The European Parliament has declared a global “climate and environmental emergency”, urging all EU countries to commit to net-zero greenhouse gas emissions by 2050.

Police in Italy have arrested 19 far-right extremists reportedly looking to form a new Nazi party, with Third Reich paraphernalia, weapons and explosives seized during raids across the country.

Conservative candidates across the UK have been issued a detailed dossier on how to smear Labour or Liberal Democrat opponents, the Guardian can reveal, including numerous rehashed and potentially misleading claims.

Recommended reads

Mention “earthships” and it sounds like you’ve wandered deep into a hippie alternative paradigm. But for a regular South Australian couple, facing a $450,000 bill to join the grid, suddenly a sustainable house wasn’t just a Mother Gaia-approved option but also a big money saver. So what are earthships? Effectively a passive solar shelter made from recycled materials with an emphasis on passive heating, writes Natalie Parletta.

A chance encounter on a train brings Brigid Delaney face to face with a woman grieving profoundly. How do you respond? And what can you do to help that person – a stranger – in this time of loss? “The asymmetry lies in the moment the bereaved looks into the face of the stranger and sees her much-missed son or her sister, and the stranger looks back and sees just another stranger,” writes Delaney.

Listen

New South Wales police is investigating the origins of an altered document, used by energy minister Angus Taylor to attack the Sydney lord mayor, that included grossly inflated travel figures for the council. How did the scandal unfold and is there a plausible explanation for this mystery document? On this episode of Full Story, Laura Murphy-Oates speaks with investigative reporter Anne Davies.

Sport

Australian captain Tim Paine chats with batsman Steve Smith before the second Test against Pakistan. Photograph: William West/AFP via Getty Images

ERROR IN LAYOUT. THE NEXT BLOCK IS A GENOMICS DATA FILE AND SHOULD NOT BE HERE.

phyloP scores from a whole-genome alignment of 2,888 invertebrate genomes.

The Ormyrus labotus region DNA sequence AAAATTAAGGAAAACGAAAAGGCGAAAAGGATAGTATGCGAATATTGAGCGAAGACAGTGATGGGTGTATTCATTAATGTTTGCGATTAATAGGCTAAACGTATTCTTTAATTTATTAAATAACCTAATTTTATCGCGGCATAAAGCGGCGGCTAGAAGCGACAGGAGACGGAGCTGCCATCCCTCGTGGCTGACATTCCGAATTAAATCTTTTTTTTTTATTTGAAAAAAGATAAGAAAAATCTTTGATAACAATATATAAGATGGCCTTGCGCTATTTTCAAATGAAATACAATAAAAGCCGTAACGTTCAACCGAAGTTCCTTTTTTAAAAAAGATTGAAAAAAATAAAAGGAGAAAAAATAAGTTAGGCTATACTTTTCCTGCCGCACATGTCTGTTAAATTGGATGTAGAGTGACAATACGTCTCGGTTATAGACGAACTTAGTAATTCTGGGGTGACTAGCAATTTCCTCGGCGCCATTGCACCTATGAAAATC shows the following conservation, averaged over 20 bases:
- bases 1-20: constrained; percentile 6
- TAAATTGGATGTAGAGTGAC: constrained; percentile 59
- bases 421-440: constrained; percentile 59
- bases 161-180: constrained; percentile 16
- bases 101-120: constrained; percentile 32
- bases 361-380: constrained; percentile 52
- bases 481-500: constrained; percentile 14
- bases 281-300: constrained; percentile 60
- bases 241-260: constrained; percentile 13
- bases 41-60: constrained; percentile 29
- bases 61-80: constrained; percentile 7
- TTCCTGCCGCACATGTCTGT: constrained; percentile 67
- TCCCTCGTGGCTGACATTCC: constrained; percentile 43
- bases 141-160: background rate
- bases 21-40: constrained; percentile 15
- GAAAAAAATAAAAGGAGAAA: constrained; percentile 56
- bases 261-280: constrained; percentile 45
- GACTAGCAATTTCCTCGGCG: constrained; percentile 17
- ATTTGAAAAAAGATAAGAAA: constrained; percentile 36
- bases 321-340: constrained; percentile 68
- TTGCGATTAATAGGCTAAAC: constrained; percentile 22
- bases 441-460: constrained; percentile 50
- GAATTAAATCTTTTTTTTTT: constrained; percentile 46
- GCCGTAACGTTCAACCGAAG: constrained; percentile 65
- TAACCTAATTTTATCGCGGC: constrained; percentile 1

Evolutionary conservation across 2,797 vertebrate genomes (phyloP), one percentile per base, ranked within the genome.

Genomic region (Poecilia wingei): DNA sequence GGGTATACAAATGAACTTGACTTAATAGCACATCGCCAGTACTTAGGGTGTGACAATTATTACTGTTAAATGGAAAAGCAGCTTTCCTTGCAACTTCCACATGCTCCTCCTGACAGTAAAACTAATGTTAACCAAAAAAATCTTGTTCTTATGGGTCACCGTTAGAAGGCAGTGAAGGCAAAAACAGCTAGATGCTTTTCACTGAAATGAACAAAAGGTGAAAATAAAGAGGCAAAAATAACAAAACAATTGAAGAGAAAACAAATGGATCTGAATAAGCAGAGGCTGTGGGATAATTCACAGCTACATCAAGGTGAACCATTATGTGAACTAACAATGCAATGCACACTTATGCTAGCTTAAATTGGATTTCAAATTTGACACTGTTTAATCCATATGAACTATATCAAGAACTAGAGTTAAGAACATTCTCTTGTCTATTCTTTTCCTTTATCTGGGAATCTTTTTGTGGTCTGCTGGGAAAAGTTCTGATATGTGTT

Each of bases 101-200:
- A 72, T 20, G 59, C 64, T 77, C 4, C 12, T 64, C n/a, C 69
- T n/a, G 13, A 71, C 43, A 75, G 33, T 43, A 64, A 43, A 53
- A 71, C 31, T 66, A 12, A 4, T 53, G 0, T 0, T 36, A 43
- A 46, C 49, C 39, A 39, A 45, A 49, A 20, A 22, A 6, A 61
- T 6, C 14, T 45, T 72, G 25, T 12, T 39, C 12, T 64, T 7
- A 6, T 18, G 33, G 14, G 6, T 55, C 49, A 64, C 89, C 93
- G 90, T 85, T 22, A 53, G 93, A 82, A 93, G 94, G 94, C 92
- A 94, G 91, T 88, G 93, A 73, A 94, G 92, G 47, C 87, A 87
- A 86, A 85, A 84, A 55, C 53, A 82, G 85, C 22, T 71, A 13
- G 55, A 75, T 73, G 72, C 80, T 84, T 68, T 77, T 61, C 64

Having won the opening Test at a canter, Australia will send out an unchanged team in the second and final match of the series against Pakistan at Adelaide Oval today. Follow every ball of the day-night Test with our liveblog. Play starts at 2pm local time, (2.30pm AEDT).

The police chief on duty the day of the Hillsborough tragedy has been found not guilty of manslaughter, following a retrial more than 30 years after the football match between Liverpool and Nottingham Forest at which 96 people died, writes David Conn.

And it wouldn’t be Friday without David Squires … on the second coming of Ange Postecoglou.

Media roundup

The issue at the heart of Westpac’s recent Austrac scandal was identified by a staff member in 2017, writes the Financial Review, but the warnings got lost in a complex internal hierarchy. A two-part podcast launching in the Courier Mail will examine the re-opening of Australia’s second oldest cold case, the disappearance in 1972 of policewoman Gaye Baker. And tributes have flowed around the world for Dutch football coach and former Socceroos manager Pim Verbeek, who died following a battle with cancer aged 63, reports the Sydney Morning Herald.

And if you’ve read this far …

The world’s longest-running animated TV show, the Simpsons, could be “coming to an end” – more than 30 years after it first aired on the Tracey Ullman Show. Composer Danny Elfman suggested the 670-episode show was “in its last year”.